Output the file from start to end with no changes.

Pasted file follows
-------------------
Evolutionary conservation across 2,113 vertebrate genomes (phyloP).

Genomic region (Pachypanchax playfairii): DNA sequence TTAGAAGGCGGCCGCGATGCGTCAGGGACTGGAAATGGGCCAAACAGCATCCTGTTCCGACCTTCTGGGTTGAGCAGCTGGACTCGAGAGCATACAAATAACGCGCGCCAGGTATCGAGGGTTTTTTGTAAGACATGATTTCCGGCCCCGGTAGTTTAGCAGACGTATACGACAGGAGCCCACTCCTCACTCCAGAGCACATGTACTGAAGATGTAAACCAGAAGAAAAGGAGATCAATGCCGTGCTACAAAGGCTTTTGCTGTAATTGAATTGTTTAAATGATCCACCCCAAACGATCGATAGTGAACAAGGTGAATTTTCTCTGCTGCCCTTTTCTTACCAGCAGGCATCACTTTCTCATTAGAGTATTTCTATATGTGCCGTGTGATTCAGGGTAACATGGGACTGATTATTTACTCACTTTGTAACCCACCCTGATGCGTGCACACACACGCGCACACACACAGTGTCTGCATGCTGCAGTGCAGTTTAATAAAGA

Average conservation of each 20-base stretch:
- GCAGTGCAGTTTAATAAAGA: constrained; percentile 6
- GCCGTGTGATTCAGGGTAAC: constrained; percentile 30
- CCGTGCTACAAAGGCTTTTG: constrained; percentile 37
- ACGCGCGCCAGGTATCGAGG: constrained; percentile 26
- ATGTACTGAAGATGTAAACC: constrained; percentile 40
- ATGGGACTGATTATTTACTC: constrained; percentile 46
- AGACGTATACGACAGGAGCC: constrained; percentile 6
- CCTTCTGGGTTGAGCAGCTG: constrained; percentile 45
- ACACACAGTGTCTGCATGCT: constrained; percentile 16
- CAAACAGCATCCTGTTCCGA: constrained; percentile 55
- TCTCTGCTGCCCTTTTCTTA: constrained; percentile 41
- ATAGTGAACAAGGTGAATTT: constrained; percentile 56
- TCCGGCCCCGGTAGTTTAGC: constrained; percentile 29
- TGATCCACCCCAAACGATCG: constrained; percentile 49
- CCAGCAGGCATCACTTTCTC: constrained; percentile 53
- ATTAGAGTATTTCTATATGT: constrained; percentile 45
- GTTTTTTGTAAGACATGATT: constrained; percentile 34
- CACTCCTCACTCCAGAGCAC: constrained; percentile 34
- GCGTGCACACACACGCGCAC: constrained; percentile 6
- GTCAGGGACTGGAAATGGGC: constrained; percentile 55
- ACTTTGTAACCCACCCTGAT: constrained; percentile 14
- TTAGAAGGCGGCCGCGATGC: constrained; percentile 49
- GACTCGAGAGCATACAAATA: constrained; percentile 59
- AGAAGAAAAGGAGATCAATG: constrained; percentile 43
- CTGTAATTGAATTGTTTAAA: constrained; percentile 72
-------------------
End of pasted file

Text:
Evolutionary conservation across 2,113 vertebrate genomes (phyloP).

Genomic region (Pachypanchax playfairii): DNA sequence TTAGAAGGCGGCCGCGATGCGTCAGGGACTGGAAATGGGCCAAACAGCATCCTGTTCCGACCTTCTGGGTTGAGCAGCTGGACTCGAGAGCATACAAATAACGCGCGCCAGGTATCGAGGGTTTTTTGTAAGACATGATTTCCGGCCCCGGTAGTTTAGCAGACGTATACGACAGGAGCCCACTCCTCACTCCAGAGCACATGTACTGAAGATGTAAACCAGAAGAAAAGGAGATCAATGCCGTGCTACAAAGGCTTTTGCTGTAATTGAATTGTTTAAATGATCCACCCCAAACGATCGATAGTGAACAAGGTGAATTTTCTCTGCTGCCCTTTTCTTACCAGCAGGCATCACTTTCTCATTAGAGTATTTCTATATGTGCCGTGTGATTCAGGGTAACATGGGACTGATTATTTACTCACTTTGTAACCCACCCTGATGCGTGCACACACACGCGCACACACACAGTGTCTGCATGCTGCAGTGCAGTTTAATAAAGA

Average conservation of each 20-base stretch:
- GCAGTGCAGTTTAATAAAGA: constrained; percentile 6
- GCCGTGTGATTCAGGGTAAC: constrained; percentile 30
- CCGTGCTACAAAGGCTTTTG: constrained; percentile 37
- ACGCGCGCCAGGTATCGAGG: constrained; percentile 26
- ATGTACTGAAGATGTAAACC: constrained; percentile 40
- ATGGGACTGATTATTTACTC: constrained; percentile 46
- AGACGTATACGACAGGAGCC: constrained; percentile 6
- CCTTCTGGGTTGAGCAGCTG: constrained; percentile 45
- ACACACAGTGTCTGCATGCT: constrained; percentile 16
- CAAACAGCATCCTGTTCCGA: constrained; percentile 55
- TCTCTGCTGCCCTTTTCTTA: constrained; percentile 41
- ATAGTGAACAAGGTGAATTT: constrained; percentile 56
- TCCGGCCCCGGTAGTTTAGC: constrained; percentile 29
- TGATCCACCCCAAACGATCG: constrained; percentile 49
- CCAGCAGGCATCACTTTCTC: constrained; percentile 53
- ATTAGAGTATTTCTATATGT: constrained; percentile 45
- GTTTTTTGTAAGACATGATT: constrained; percentile 34
- CACTCCTCACTCCAGAGCAC: constrained; percentile 34
- GCGTGCACACACACGCGCAC: constrained; percentile 6
- GTCAGGGACTGGAAATGGGC: constrained; percentile 55
- ACTTTGTAACCCACCCTGAT: constrained; percentile 14
- TTAGAAGGCGGCCGCGATGC: constrained; percentile 49
- GACTCGAGAGCATACAAATA: constrained; percentile 59
- AGAAGAAAAGGAGATCAATG: constrained; percentile 43
- CTGTAATTGAATTGTTTAAA: constrained; percentile 72